3.7/5 rating (83 votes)

Chicken Pathia

Gujarati Sweet and Sour Chicken

  • Heat Medium
  • Serves 4
  • Prep 10 mins
  • Cook 30 mins
Chicken Pathia

A traditional Parsi dish from the Gujarat region with a hot, sweet and sour sauce.

Hari says

This unique dish brings together the sweetness of the jaggery (Indian sugar made with sugar cane), the heat from the dried red chillies and the sharp, fresh sourness of vinegar to create a wonderful combination of flavours. I've heard this described as a gentle, Chinese-flavoured dish lifted with classic Indian spices. Which is about right.

For this version, I'm adding star anise (which isn't typically Indian, I know) to add a gentle aniseed nuance to help make a great dish even better. You are putting your apron on now, aren't you...?!?

  • Ingredients
  • Method
  • 6 chicken thigh fillets, skinned, trimmed and cut into bite size pieces


  • 125ml malt vinegar
  • 2 tbsp jaggery, or brown sugar
  • 1 heaped tsp cumin seeds
  • 1-2 dried red chillies (use more if you like it hot)
  • 2 cloves garlic


  • 1 tsp rapeseed oil
  • 1 star anise
  • 1 large onion, finely diced
  • 1 tsp salt
  • Handful coriander, chopped


  1. Soak the dried chillies in boiling water to soften for 10 minutes.
  2. Dissolve jaggery or brown sugar in half the vinegar and set to one side.
  3. Pound the cumin seeds and soaked chillies in a pestle and mortar, then add the garlic to create a spice paste. Stir in one tablespoon of vinegar. You can blitz in a blender is you have one.
  4. In a pan heat the oil and add the star anise. After a minute add the chopped onion and sauté until brown.
  5. Add in the spice paste and cook for about 2-3 minutes.
  6. Place the chicken pieces into the pan and stir fry in the paste for a few minutes.
  7. Sprinkle in salt to taste and pour in the remaining vinegar. Cook for a further 2-3 minutes.
  8. Add the jaggery and vinegar mixture and reduce the heat. Half cover the pan and stir occasionally. Cook for 10 minutes until the sauce is thick and sticky. The chicken should be cooked through and deliciously tender. You can add a little water if you wish.
  9. Sprinkle with fresh coriander to serve.

Served with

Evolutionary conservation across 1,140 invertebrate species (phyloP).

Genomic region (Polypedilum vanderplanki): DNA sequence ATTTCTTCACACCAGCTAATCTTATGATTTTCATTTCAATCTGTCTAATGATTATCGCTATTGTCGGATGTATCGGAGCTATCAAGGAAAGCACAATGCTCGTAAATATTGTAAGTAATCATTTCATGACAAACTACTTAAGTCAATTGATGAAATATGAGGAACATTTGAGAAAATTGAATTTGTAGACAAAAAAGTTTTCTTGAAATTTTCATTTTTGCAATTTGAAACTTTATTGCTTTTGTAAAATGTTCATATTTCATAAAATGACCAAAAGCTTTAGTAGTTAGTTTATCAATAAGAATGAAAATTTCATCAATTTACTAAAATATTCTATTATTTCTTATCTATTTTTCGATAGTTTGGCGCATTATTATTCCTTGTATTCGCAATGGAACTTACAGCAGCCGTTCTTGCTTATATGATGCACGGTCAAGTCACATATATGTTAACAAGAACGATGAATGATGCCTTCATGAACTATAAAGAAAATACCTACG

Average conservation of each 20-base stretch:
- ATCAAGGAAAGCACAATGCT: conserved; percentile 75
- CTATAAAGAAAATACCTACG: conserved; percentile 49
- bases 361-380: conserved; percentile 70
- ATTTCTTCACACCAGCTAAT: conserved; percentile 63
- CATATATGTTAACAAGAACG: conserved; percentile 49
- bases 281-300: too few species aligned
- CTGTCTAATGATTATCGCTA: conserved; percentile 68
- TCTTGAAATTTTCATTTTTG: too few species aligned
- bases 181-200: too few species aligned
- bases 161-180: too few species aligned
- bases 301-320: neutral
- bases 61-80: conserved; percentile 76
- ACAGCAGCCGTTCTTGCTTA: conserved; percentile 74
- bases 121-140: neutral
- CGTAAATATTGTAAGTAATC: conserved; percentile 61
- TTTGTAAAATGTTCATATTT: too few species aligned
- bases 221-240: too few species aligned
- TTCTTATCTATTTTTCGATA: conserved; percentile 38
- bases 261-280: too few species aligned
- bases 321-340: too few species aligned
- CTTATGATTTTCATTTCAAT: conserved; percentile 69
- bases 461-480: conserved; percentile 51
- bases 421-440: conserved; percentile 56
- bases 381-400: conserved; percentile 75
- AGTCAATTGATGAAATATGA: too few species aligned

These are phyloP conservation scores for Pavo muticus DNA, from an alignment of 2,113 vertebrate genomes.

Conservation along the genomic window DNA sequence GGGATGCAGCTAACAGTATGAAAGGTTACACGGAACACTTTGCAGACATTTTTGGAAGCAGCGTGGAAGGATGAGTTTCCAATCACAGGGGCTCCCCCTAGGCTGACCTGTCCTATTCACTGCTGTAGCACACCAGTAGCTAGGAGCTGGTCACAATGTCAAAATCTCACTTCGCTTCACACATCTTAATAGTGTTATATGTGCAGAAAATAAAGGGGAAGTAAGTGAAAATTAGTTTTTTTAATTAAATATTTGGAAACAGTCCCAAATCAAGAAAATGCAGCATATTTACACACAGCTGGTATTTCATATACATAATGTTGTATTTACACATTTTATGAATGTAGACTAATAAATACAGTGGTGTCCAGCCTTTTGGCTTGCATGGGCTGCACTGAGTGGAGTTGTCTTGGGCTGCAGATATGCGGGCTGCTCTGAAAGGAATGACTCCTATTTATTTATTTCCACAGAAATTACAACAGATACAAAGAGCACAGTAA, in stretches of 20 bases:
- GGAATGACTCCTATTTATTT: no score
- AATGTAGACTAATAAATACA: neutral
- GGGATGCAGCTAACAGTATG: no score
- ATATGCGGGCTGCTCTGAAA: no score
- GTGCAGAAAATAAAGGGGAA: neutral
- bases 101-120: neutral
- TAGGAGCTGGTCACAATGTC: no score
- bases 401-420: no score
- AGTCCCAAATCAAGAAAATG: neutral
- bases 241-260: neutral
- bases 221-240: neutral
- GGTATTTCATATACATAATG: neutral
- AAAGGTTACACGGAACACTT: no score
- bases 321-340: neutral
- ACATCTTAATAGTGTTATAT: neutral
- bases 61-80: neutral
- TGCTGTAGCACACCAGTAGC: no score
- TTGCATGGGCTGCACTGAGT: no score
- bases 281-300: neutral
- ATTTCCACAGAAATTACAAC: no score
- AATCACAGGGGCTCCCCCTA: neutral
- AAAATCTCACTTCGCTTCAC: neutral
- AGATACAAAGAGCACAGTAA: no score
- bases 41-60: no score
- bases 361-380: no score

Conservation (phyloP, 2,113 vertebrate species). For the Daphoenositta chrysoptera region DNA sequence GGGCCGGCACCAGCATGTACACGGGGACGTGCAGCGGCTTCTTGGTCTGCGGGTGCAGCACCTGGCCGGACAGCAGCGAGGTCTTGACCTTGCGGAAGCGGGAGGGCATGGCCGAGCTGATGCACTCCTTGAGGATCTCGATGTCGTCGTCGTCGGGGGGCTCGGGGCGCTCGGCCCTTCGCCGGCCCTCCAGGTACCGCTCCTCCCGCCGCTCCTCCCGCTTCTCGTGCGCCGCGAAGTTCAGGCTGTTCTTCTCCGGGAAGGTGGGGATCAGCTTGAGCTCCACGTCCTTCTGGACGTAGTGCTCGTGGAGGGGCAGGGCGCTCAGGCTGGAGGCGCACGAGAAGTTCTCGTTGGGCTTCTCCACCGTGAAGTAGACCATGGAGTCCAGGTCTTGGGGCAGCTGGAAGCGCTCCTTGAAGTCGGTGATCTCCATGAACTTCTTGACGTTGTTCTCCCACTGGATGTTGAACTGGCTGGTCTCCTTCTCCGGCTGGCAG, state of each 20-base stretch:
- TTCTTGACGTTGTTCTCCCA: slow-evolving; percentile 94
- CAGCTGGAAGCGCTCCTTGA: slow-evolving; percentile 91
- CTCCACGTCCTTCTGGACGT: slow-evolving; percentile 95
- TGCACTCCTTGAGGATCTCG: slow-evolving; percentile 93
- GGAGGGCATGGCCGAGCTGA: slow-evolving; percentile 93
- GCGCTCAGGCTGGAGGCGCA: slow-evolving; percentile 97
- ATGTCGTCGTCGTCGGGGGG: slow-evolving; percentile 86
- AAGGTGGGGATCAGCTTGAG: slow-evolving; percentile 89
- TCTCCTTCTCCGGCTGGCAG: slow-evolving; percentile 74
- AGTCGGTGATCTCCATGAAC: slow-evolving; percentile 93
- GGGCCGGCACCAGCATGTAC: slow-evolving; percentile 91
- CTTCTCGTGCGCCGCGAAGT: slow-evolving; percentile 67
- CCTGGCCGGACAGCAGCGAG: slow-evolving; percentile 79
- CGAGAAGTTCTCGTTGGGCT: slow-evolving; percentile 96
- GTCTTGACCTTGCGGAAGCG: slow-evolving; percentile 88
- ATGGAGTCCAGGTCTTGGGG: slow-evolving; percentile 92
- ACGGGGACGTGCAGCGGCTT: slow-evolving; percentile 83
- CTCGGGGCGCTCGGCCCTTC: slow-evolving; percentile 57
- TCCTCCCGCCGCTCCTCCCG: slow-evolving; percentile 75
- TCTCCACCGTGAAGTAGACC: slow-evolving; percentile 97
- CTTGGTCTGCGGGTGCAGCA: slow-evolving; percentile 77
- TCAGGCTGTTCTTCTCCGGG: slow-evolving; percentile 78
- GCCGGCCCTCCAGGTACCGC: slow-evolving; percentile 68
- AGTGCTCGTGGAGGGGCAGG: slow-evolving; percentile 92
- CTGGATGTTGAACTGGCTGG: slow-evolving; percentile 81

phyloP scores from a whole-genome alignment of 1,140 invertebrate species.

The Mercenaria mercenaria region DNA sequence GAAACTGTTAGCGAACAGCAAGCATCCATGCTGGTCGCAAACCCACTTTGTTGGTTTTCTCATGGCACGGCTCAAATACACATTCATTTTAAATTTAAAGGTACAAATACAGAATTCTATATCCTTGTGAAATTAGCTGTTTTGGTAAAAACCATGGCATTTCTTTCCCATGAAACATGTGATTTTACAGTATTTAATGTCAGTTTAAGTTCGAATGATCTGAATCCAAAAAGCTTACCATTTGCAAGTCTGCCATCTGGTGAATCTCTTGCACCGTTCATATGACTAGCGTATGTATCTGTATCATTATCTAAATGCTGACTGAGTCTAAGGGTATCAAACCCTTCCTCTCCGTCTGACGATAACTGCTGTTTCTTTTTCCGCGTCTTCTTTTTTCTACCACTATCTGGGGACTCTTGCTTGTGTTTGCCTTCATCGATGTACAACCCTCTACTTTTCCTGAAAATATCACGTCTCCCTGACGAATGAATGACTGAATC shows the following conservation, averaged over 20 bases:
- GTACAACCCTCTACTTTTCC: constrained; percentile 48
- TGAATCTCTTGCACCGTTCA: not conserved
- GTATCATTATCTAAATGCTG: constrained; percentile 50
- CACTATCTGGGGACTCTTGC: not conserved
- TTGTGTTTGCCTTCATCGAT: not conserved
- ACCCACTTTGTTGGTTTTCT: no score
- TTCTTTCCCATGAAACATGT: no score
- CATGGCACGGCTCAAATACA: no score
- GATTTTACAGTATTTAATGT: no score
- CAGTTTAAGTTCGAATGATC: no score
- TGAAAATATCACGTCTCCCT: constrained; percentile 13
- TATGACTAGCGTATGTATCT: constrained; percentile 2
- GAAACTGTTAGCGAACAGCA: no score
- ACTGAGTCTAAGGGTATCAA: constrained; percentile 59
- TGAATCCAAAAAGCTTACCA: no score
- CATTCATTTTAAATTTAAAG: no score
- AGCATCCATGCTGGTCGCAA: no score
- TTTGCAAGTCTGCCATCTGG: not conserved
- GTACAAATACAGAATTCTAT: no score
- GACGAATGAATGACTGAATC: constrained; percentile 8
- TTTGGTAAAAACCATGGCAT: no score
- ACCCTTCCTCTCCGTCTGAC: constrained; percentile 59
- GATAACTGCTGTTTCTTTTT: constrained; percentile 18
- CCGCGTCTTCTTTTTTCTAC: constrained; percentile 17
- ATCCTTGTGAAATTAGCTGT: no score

This is a dry sticky sauce that works really well with some plain rice.

Nutritional information

Typical values* per Serving
Fat (g)2.4
of which saturates (g)0.5
Carbohydrates (g)5.1
of which sugars (g)4.3
Fibre (g)0.5
Protein (g)12
Salt (mg)1.1
*Based upon calculated values, supplied by myfitnesspal.com. The values here may not be 100% accurate because the recipes have not been professionally evaluated.

Useful equipment

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“ Thank you for printing this recipe for my delicious Chicken Pathia ”


Comments (6)

  • Darren


    10 August 2018 at 22:07 |
    Fantastic recipe. I cooked this with you at my house and couldn't find the recipe anywhere. So happy you've put it online. Thank you x


    • Hari Ghotra

      Hari Ghotra

      13 August 2018 at 12:50 |
      Hi Darren That's fab - my pleasure!


  • Hari Ghotra

    Hari Ghotra

    09 June 2015 at 20:14 |
    Hi Nigel You are so right, regional Indian food is so diverse. Pathia is very different in flavour but as you said so very good. Glad you enjoyed this one and thanks for trying it. Hari


  • Nigel


    09 June 2015 at 07:23 |
    Hello Hari,

    Thank you for your help on the ingredients. I cooked the dish last night and enjoyed the sweet, sour and hot taste. It is quite different from "normal" curries and it showcases the diversity of Indian cooking. I would recommend this dish to anyone who wants to broaden their knowledge - and it tastes good too!


  • Hari Ghotra

    Hari Ghotra

    05 June 2015 at 09:07 |
    Hi Nigel Many thanks for getting in touch and thank you for the feedback (this is always welcome). I have jigged the recipe around a bit. Cider vinegar is very versatile and can be used as a good substitute for other vinegars. Palm sugar isn't the same a jaggery but it is a good substitute. Let me know how you get on. Thanks Hari


  • Nigel


    05 June 2015 at 07:44 |
    Hello Hari,

    I was going to cook this tonight but have some questions first if you can help me.

    Vinegar: I have cider, sherry, red and white wine and balsamic, but no malt vinegar which I have feeling is the sort that would be true to this recipe. Can I use any of those I have on hand or should I get some malt for better authenticity?

    I have palm sugar, would that be a suitable alternative to jaggery or should I buy some brown sugar? Neither acquisition will break the bank and I want to stay true to your recipe.

    I know I am a little pedantic so please forgive me, but your reference to 2 cloves of garlic needs to be under Paste rather than Sauce.

    Pending your reply I am going to cook the Chettinad Chicken tonight, which looks a really tasty recipe.




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